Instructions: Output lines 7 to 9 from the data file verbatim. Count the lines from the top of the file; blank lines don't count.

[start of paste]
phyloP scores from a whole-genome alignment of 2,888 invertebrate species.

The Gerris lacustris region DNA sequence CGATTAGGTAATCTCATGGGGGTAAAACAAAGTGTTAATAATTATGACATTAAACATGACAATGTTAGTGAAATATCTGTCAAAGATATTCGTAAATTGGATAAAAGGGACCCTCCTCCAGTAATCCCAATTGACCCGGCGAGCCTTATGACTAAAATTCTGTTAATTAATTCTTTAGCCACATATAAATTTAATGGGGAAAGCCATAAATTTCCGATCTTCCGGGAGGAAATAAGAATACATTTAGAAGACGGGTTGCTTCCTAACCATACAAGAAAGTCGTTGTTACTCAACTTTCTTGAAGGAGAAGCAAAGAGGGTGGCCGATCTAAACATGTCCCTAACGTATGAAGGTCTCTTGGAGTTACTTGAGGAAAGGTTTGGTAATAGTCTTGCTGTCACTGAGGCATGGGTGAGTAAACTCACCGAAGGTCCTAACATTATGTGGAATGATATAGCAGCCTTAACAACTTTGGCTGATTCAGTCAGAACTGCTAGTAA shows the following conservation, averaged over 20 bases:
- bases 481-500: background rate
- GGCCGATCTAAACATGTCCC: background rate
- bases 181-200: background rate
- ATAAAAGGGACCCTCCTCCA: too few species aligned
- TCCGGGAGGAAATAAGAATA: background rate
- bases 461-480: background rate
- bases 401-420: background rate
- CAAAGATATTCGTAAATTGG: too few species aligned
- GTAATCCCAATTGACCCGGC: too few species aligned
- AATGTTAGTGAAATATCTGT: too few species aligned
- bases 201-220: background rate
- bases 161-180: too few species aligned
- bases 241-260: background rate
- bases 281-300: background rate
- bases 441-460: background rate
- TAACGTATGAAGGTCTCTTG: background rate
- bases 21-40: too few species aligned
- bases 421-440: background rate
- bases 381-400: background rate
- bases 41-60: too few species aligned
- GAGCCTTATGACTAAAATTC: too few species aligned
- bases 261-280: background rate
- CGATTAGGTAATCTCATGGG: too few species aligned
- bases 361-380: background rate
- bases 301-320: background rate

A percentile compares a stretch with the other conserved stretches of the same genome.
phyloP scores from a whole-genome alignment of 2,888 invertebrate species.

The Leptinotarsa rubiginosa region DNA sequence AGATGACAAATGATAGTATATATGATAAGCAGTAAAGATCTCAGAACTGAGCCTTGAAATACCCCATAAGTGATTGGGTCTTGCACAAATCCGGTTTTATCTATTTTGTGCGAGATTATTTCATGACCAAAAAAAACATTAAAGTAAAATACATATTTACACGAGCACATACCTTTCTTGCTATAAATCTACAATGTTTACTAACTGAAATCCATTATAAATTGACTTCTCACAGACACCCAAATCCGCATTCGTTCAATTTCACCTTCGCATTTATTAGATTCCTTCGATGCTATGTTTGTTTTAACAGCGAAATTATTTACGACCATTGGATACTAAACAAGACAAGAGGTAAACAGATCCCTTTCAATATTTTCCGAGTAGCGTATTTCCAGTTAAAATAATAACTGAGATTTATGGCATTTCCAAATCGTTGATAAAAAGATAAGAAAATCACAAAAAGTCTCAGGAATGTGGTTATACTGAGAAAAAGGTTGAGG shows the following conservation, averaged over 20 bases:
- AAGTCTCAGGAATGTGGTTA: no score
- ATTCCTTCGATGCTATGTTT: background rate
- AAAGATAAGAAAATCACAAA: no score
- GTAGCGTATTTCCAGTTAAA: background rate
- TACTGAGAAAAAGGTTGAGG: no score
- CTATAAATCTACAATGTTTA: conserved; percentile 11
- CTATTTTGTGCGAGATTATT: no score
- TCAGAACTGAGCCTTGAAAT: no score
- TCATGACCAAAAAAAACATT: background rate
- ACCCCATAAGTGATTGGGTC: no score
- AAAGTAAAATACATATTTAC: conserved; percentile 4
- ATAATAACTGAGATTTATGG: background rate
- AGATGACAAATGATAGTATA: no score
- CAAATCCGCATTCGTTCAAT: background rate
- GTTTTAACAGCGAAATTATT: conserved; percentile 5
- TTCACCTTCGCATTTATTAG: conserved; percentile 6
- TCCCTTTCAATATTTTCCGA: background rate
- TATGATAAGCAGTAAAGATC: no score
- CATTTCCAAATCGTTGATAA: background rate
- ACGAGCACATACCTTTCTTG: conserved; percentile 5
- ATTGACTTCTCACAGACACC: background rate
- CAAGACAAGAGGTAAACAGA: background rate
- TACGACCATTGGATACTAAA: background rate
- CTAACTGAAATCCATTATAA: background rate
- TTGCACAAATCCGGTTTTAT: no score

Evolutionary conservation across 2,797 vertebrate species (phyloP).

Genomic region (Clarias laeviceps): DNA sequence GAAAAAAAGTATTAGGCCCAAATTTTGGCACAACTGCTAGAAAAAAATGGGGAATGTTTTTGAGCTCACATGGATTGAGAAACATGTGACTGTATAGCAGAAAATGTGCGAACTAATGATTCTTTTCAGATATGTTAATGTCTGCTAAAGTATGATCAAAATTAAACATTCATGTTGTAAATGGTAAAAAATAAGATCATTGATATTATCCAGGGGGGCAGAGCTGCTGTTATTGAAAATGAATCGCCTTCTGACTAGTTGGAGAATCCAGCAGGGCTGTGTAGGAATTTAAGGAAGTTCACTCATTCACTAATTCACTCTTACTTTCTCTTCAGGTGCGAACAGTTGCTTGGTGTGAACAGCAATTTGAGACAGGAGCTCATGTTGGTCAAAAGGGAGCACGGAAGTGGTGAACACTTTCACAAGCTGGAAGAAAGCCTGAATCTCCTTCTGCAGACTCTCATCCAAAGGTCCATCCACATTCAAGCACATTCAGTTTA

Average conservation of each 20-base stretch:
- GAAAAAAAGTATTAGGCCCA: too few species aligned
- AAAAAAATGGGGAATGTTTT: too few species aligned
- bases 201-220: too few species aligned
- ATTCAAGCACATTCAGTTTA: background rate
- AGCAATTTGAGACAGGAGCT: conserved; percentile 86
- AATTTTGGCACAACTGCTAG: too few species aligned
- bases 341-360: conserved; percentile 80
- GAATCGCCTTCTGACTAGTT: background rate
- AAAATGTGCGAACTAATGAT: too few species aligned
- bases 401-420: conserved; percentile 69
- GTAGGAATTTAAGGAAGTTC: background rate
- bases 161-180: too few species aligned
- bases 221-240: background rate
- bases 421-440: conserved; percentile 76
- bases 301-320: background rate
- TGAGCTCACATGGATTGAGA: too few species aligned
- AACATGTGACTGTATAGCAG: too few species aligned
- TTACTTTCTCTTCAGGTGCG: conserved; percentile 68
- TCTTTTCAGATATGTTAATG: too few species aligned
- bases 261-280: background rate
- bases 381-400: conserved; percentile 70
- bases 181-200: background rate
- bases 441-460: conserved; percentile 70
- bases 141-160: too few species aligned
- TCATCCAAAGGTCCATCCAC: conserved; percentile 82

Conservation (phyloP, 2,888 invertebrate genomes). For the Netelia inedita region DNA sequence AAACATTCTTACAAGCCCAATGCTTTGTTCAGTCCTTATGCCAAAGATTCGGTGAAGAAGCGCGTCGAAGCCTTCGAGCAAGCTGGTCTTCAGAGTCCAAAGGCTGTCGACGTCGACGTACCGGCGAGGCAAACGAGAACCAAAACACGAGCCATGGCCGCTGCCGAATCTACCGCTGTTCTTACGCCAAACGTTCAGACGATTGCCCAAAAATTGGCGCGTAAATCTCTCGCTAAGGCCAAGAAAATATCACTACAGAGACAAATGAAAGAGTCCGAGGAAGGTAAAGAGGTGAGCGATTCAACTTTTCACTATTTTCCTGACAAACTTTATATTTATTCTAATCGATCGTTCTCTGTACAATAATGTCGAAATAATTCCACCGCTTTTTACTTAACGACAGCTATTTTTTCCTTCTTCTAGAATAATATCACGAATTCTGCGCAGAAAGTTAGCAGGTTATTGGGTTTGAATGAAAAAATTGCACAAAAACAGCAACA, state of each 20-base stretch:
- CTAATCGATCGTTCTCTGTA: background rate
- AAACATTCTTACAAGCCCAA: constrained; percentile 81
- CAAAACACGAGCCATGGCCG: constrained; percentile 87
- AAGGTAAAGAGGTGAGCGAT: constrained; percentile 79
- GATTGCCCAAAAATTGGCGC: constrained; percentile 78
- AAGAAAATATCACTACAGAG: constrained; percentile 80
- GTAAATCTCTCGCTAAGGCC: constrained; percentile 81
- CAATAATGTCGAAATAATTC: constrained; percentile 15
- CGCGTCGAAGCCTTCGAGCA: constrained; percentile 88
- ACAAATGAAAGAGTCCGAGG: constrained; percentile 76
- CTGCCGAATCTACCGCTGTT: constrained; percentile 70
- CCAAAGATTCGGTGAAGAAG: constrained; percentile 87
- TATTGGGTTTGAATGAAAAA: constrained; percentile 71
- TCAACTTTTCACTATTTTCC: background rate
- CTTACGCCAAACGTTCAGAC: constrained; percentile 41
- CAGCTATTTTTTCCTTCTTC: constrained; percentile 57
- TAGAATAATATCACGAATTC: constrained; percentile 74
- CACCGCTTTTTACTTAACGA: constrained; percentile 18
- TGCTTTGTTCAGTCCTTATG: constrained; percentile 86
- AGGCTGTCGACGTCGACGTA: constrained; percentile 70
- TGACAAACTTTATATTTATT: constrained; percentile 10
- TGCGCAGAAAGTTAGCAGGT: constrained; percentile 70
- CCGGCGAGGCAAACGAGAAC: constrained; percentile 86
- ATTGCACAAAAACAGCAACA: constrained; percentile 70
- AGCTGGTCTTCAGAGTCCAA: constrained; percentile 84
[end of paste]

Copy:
- TCCGGGAGGAAATAAGAATA: background rate
- bases 461-480: background rate
- bases 401-420: background rate